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posted: 6/9/2014 8:38 AM

Fox Habitat for Humanity partners with family to help autistic son

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By Al Benson
For Fox Valley Habitat for Humanity

Six thousand dollars. That's the goal of a fundraising drive by Montgomery-based Fox Valley Habitat for Humanity to help a future Habitat family's son with autism obtain a service dog.

The Rev. Jeff Barrett, executive director of the Christian housing ministry, is trying to raise the money by June 25.

The beneficiary will be Joey Genovese, 11, son of Patricia and John Genovese of Aurora. Joey, who is nonverbal, attends Core Academy nonpublic special education school in Aurora.

The Genoveses, including Joey's twin sister, Gianna, hope to close on their east-side Habitat house by June 30.

"A service dog will provide Joey, who is nonverbal, with warmth and security," Barrett said. "Additionally, service dogs prevent bolting, wandering and anxiety manifestations such as outbursts, tantrums, screaming and night terrors.

"This is a special family that has come to Aurora for the special help their son and brother, Joey, needs," Barrett said. "They are hardworking and caring. They put in hundreds of hours working for Fox Valley Habitat for Humanity to give back to others.

"It is an honor to know and work with them. This dog for Joey will have a huge stabilizing factor on his life."

Barrett said that a dog has been selected for Joey and is being trained at a service-dog supplier in Arizona.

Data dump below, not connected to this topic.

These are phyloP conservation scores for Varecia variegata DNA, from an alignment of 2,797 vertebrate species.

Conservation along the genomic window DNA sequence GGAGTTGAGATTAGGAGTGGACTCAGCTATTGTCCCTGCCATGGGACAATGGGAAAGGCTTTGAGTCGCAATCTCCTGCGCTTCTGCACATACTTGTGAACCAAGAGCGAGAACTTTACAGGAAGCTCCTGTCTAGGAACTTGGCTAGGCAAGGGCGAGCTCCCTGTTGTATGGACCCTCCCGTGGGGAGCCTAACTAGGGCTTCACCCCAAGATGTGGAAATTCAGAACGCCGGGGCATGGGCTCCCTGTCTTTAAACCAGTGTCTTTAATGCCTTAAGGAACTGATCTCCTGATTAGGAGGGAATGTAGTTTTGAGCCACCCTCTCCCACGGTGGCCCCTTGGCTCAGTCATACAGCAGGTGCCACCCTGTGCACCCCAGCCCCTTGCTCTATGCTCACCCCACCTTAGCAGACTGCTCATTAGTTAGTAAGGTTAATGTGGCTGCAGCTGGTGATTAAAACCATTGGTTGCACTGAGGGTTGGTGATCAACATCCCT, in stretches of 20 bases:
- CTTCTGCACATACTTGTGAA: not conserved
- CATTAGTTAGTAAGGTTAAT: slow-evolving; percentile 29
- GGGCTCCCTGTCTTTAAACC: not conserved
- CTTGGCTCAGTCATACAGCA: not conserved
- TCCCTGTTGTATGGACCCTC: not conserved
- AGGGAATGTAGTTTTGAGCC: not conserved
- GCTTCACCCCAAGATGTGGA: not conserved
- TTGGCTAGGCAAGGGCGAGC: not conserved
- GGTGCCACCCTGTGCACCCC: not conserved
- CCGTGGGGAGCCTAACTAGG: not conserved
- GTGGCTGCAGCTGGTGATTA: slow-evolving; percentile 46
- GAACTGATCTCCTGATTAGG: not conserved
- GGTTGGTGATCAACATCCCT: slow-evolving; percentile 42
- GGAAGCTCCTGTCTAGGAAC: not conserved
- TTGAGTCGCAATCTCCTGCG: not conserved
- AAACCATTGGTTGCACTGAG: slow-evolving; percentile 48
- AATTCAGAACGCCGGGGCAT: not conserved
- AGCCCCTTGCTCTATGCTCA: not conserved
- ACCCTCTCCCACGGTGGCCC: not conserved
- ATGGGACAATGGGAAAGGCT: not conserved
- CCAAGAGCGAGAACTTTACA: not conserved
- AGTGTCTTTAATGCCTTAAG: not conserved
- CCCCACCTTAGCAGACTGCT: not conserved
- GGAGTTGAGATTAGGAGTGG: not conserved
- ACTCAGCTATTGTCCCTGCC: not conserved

"We have raised $8,000 toward the total cost of $14,000. Can you help us raise $6,000 more?" Barrett asks the public.

Fox Valley habitat staffers have helped the Genovese family set up an online site to collect donations. The address is

Joey's mom wrote a letter for her son.

"J is for Joey, that's my name. I am 11 years old and I have a twin sister and a mom and dad. I also have two cats.

"We recently moved to a new house with the help of Habitat for Humanity. I like my new house because I no longer have to share a room with my sister.

"Sometimes it is very scary sleeping in my room alone, so I sleep with the light on. I get anxious and nervous, and I need help to relax and go to sleep.

"I have a lot of new friends and a new school. I really like my new school and my classmates. I get frustrated more easily than my classmates, so I know I am different, but my mommy just tells me I am her special boy.

"Going out with my family is something I enjoy. We go shopping for groceries or go on fun nature walks, but again, I become nervous and anxious.

"A is for Autism. That is what I have. I was diagnosed at the age of 2. I am also nonverbal, so communicating is very difficult for me. I communicate with other people by using my picture exchange system.

"I become very frustrated when I cannot get my needs met or when I am not understood right away.

"I enjoy the outdoors, but I get confused about safety and boundaries. My mom and dad can't take their eyes off me for fear that I may wander off and get hurt.

"D is for Dog. A service dog for someone like me with autism. My family learned that a service dog would help me. The service dog could help keep me safe when I don't remember what I can and cannot do, as well as help with my boundaries.

"A service dog would even help me relax and stay with me throughout the day since I don't like change all that much. I would have someone by my side always.

"We even found a place called Service Dogs for Independence who has agreed to provide a service therapy dog for me, but it costs $14,000. That is why I am introducing myself to you and asking for your help.

"Did you know dog spelled backward is God? My family tells me that God is for always, just like the service dog you can help me get. Thank you."

For information, contact Barrett at (630) 859-333 or

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